Being an inner city kid means I was greeted with the death of my peers much sooner than any child should see it. We grew up being told to stay away from gangs and drugs in school but you can’t tell a person to unsee what they saw in school and outside of school. On my first day of Junior High, school let out and I walked home along with the rest of the after school exodus. I transferred in from a school in Brentwood to my home school because I didn’t want to have to keep riding a bus into a nicer neighborhood. I got to the Mcdonald’s on Sunset and Fountain, and right in the parking lot was where I saw someone get jumped into a gang. I was relatively sheltered. My sisters took a special interest in my friends. My parents made sure I was dropped off and picked up until I told them I wanted them to stop. I was generally a good kid until I was a rebellious and legally responsible adult. I didn’t skip school and if I did, I would ask for permission and because I did it so rarely, my requests were granted. There were a few people I knew and connected with in superficial friendships that died before they had the chance to go to a prom or finish high school.
I was blessed to have grown up with extended family. With heavy laden holiday tables and kisses that were wet and warm and hugs that hold you together come the loss that is part of a cyclical system of life. The day of my aunt’s funeral is a vacant loss of memory. At some point I snapped out of it. All I remember was dropping an orchid in a really deep hole because it was a plot dug at double depth to later accommodate my uncle. That afternoon the kids were home with us and I was in bed with my ex. At some point the kids got into the eggs and I had a dozen and a half broken and seeping underneath the fridge. I remember the ex had had enough of my depression and he needed to leave for a while and I was scraping dried eggs off of the floor and not understanding the profound loss I felt. There were other family members who have slipped beyond the veil into fading nostalgia and bittersweet memories. Each of them had given me so much love that I was so lost when it hit me I was left with memories.
When I was in high school and Selena died, I didn’t know of her music enough to fully mourn her loss. I got to know the sound of her voice posthumously and will still be moved to tears in singing, “Como La Flor,” and “El Toro Relajo,” even though I have no idea what that second song means. My spanish is limited to food and love. Two years of high school language and I only remember what I learned in kitchens with boyfriends and mothers that felt I needed to eat more.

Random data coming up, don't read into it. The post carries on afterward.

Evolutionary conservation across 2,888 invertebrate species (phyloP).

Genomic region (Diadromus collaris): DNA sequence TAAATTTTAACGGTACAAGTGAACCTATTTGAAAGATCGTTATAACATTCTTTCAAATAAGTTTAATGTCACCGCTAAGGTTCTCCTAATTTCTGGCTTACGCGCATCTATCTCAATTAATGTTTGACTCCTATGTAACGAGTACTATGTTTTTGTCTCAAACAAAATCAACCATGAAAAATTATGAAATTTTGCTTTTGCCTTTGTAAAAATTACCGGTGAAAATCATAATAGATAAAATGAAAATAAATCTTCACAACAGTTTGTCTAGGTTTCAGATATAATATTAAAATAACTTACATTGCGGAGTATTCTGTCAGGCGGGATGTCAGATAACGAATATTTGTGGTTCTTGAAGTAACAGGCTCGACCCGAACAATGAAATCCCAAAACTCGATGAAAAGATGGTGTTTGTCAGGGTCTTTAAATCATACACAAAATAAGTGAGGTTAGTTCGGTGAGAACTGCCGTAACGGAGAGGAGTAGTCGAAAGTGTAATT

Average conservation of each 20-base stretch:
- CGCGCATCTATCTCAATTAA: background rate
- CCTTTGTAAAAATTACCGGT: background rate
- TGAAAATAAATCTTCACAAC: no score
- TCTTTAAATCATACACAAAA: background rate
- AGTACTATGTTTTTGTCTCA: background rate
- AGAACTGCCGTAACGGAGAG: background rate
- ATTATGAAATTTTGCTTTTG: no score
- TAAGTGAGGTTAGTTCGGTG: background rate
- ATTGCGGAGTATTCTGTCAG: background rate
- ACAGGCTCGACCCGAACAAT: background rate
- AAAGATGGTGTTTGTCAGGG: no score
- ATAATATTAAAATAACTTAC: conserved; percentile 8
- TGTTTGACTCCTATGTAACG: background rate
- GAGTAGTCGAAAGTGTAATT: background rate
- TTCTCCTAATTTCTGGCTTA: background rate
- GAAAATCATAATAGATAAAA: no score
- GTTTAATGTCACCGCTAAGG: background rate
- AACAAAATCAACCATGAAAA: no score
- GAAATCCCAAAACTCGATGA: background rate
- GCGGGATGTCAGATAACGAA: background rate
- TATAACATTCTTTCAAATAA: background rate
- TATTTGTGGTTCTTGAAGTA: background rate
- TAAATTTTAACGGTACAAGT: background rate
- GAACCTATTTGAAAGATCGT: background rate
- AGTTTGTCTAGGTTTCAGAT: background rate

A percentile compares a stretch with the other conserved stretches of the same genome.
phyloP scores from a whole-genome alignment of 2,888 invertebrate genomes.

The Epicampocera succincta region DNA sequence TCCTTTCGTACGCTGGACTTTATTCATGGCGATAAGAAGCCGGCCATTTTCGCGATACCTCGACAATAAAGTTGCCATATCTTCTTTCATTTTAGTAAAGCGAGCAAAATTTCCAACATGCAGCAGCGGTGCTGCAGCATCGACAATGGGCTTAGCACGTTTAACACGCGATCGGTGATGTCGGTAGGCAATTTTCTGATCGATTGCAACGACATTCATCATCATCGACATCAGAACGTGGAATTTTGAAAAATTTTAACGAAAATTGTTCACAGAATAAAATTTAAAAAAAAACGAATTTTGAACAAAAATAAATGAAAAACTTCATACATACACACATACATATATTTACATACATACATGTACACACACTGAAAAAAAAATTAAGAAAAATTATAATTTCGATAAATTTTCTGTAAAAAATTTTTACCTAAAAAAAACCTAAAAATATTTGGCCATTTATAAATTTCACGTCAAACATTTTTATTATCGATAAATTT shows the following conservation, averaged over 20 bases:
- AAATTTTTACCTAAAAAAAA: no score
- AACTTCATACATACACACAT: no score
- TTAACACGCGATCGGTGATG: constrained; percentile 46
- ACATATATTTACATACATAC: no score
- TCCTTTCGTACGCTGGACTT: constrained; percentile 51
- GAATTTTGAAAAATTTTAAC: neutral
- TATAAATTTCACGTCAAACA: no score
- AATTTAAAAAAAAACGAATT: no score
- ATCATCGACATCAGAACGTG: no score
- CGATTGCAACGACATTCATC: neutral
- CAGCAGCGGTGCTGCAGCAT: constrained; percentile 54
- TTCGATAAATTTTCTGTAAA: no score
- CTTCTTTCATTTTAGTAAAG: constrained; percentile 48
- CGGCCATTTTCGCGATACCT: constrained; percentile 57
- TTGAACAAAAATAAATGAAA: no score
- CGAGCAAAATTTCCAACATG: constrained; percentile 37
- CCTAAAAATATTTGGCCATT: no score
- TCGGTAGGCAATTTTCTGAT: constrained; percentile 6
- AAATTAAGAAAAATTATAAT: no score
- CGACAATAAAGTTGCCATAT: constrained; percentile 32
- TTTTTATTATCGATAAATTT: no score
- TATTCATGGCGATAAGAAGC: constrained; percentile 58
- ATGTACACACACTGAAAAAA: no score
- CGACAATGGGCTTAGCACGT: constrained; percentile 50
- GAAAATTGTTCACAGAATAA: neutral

We lost Aaliyah just before September 11 when our nation suffered the greatest loss in my memory. Tragedy is the tree of life our nation has been grafted on and I won’t say one series of losses is greater than any other. There is no pleasure in comparing the pain that marks us all. All of these losses were more than just saying goodbye to a talent. It was more than geeky fandom. It was releasing a part of our youth, our heritage, held together in melodies that spoke to our hearts when we couldn’t find the words. Mariah Carey, Toni Braxton and now Taylor Swift will take a huge part of me with them when they belt out that final swan song. It is in saying fare thee well to people that made us laugh and feel through acting while we set aside the emotions we felt to borrow theirs for a while that we honor their gifts and offer sacrifices of solemnity.
Driving down a street lined with Jacarandas in bloom, of course I thought of the artist formerly known as Prince. Like most of my generation, I grew up on the sound of his soul. There is a profound duty to those who are blessed with the emotions of loss we suffer. To lose someone means we were once gifted with the grace of their walk or the way they carried themselves in the face of their plight of existence. We are supposed to regret their parting, even if we haven’t heard their voice in years. We are meant to sing their songs and relive the heartache they walked us through. We owe them a moment to reflect and respect the feelings they helped us understand, or laugh through.
It feels natural to grieve the loss of a life we held so much expectation for and reliance on. What I’m also learning to mourn is the loss of a dream or an idea or a level of comfort. There is a loss and the loss helps me to celebrate the tremendous joy I feel in doing what feels empowering. It helps me to relax into the task of resting. It helps to expect that the valley I may be in has a peak that is coming where I can be more than I imagined.